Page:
assumed all of the liabilities of SCOLD, Inc. by paying cash of 4,000,000. On
this date, SCOLDs identifiable assets and liabilities have fair values of
6,400,000 and 3,600,000, respectively. Non-controlling interest has a fair
value of 320,000.
As of January 1, 20x1, SCOLD had the following which were not included in the
acquisition-date fair value measurement of liabilities:
SCOLD has an existing contract with a customer to deliver products at a
specified future date. In accordance with the agreement, SCOLD shall pay a
penalty for failure to deliver the said goods. CHIDE determined that the fair
value of the penalty is 40,000. However, because CHIDE expects to comply
with the agreement, it was assessed that payment of penalty is improbable.
SCOLD has guaranteed a bank loan of a third party. CHIDE shall replace
SCOLD as the guarantor. If the third party defaults on the loan, CHIDE will be
held liable for the guarantee. CHIDE determined that the fair value of the
guarantee is 120,000. However, both SCOLD and CHIDE believe that the
third party will not default on its loan from the bank.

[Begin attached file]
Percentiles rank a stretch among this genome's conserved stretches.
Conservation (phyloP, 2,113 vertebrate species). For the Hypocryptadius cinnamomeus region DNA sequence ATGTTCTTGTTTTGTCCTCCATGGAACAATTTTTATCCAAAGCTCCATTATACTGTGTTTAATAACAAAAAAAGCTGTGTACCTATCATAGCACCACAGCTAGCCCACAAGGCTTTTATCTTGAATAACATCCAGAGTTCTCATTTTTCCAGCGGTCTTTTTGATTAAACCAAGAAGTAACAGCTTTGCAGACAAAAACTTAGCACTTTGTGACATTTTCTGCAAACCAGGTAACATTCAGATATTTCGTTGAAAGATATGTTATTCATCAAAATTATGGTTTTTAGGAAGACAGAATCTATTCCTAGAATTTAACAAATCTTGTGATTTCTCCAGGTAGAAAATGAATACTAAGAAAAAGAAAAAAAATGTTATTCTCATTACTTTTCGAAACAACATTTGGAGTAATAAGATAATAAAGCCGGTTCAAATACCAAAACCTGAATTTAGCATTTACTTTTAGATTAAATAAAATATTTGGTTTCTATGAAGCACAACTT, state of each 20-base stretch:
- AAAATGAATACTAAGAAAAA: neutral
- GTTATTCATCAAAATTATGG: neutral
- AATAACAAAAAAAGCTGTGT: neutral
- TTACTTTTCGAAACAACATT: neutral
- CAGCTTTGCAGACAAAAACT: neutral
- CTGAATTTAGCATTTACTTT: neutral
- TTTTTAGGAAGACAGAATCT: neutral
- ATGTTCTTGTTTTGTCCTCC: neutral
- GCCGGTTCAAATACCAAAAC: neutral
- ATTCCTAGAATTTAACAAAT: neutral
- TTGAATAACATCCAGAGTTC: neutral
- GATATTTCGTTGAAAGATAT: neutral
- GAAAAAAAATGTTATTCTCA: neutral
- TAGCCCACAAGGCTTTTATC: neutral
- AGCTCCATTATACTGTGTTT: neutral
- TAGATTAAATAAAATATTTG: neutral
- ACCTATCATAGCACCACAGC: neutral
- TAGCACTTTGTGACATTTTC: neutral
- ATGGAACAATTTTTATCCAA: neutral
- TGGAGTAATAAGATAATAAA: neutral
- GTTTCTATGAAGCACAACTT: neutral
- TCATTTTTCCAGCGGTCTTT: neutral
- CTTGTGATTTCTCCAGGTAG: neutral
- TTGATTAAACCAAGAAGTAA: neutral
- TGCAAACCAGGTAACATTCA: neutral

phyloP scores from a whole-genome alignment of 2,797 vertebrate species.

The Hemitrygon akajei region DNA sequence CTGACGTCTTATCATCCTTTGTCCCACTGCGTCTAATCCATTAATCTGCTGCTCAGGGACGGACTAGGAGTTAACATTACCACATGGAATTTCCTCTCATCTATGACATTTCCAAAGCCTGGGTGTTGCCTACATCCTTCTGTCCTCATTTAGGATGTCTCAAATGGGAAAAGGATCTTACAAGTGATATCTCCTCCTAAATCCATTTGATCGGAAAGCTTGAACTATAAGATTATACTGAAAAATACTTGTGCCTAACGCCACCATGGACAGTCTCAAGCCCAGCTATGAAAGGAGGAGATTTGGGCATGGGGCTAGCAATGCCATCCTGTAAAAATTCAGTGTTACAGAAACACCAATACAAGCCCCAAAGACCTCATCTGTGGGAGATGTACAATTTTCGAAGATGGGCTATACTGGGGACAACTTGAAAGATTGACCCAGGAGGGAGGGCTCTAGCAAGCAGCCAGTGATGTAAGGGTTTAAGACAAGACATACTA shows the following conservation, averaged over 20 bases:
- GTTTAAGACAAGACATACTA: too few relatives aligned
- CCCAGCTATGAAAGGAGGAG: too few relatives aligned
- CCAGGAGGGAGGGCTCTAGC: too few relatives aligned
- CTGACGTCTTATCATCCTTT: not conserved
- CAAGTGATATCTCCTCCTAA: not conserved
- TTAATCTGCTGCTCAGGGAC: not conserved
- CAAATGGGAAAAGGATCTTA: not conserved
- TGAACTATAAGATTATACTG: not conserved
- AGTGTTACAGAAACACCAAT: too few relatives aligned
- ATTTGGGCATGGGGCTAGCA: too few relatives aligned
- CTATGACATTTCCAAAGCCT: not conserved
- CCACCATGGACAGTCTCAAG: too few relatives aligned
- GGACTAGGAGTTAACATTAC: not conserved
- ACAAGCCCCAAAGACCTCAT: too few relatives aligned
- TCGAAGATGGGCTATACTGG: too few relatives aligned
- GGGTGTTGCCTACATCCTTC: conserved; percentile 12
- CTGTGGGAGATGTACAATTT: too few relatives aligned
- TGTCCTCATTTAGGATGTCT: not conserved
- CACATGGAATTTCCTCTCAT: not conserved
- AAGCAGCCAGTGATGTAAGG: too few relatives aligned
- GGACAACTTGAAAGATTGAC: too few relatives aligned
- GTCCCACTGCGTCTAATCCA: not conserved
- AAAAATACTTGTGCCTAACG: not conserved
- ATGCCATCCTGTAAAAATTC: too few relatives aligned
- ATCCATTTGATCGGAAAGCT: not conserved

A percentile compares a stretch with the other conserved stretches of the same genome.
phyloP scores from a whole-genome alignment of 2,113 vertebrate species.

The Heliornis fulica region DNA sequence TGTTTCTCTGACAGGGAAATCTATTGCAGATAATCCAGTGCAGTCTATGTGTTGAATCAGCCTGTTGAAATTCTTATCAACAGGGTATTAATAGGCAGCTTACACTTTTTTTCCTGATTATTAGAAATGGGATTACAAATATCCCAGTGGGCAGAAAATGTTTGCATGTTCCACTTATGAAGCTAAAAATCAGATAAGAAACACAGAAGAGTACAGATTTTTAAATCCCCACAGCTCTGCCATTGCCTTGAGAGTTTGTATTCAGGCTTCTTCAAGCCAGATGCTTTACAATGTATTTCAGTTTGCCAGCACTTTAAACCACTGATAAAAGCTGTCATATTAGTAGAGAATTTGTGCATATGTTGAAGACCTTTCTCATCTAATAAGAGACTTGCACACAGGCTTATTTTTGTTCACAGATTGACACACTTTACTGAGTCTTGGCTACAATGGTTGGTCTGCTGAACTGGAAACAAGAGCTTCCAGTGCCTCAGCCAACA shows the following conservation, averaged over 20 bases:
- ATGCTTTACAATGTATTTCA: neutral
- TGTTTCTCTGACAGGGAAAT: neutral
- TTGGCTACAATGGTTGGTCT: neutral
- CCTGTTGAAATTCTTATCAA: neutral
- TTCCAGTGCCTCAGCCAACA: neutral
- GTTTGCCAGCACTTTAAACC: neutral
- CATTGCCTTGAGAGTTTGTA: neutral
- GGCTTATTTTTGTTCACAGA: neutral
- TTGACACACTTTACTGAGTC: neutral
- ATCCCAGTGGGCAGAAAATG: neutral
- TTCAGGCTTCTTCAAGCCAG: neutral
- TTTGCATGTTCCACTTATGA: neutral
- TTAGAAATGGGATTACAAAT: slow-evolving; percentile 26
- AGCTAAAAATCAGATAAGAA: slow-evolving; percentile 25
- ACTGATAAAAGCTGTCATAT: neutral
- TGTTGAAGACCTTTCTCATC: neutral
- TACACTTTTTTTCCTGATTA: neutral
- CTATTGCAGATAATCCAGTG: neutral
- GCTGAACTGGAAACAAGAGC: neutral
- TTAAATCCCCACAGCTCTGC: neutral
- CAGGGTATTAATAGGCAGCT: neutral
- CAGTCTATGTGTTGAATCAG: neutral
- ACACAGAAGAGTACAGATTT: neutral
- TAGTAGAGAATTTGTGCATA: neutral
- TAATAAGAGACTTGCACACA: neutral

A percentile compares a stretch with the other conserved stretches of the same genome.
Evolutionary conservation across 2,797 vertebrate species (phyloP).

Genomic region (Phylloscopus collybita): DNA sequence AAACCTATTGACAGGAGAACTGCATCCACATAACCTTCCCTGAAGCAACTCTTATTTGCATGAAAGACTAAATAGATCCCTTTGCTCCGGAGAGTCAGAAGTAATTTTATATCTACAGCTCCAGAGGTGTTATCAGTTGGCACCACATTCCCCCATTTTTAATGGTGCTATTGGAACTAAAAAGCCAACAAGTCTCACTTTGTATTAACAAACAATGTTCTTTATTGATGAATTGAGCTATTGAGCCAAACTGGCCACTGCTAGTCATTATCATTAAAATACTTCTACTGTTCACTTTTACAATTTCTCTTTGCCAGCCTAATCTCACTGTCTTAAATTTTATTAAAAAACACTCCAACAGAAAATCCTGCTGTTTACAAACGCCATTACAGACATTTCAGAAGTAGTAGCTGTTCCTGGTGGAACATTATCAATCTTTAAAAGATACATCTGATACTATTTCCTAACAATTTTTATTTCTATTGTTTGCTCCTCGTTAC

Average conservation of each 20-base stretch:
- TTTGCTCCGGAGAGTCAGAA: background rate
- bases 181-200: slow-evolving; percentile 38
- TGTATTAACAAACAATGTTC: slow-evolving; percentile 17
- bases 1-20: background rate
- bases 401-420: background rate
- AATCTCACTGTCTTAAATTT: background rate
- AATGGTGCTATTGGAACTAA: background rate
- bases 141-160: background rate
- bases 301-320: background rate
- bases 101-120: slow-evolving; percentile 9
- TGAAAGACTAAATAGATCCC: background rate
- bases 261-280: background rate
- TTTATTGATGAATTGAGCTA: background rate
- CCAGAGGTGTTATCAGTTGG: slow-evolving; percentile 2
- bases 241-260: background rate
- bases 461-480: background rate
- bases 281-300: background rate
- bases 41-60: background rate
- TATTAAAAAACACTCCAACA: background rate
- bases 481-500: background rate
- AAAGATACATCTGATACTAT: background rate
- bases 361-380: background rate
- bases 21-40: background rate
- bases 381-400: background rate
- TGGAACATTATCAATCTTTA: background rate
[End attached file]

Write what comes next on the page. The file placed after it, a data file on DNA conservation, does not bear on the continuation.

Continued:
There is a pending unresolved litigation filed by a third party against SCOLD.
CHIDE determined that the fair value of settling the litigation is 200,000.
However, because the legal counsels of both CHIDE and SCOLD strongly
believe that they will win the case, it was assessed that payment for the
settlement of the litigation is improbable.

How much is the goodwill (gain on bargain purchase)?


a. 1,880,000 b. 1,200,000 c. 1,560,000 d. 1,520,000

Consideration transferred and indemnification asset


16. On January 1, 20x1, PRODIGIOUS Co. acquired all of the identifiable assets and
assumed all of the liabilities of EXTRAORDINARY, Inc. by paying cash of
4,000,000. On this date, the identifiable assets acquired and liabilities
assumed have fair values of 6,400,000 and 3,600,000, respectively.

The terms of the business combination agreement are shown below:

5
Half of the 4,000,000 agreed consideration shall be paid on January 1, 20x1
and the other half on December 31, 20x5. The prevailing market rate as of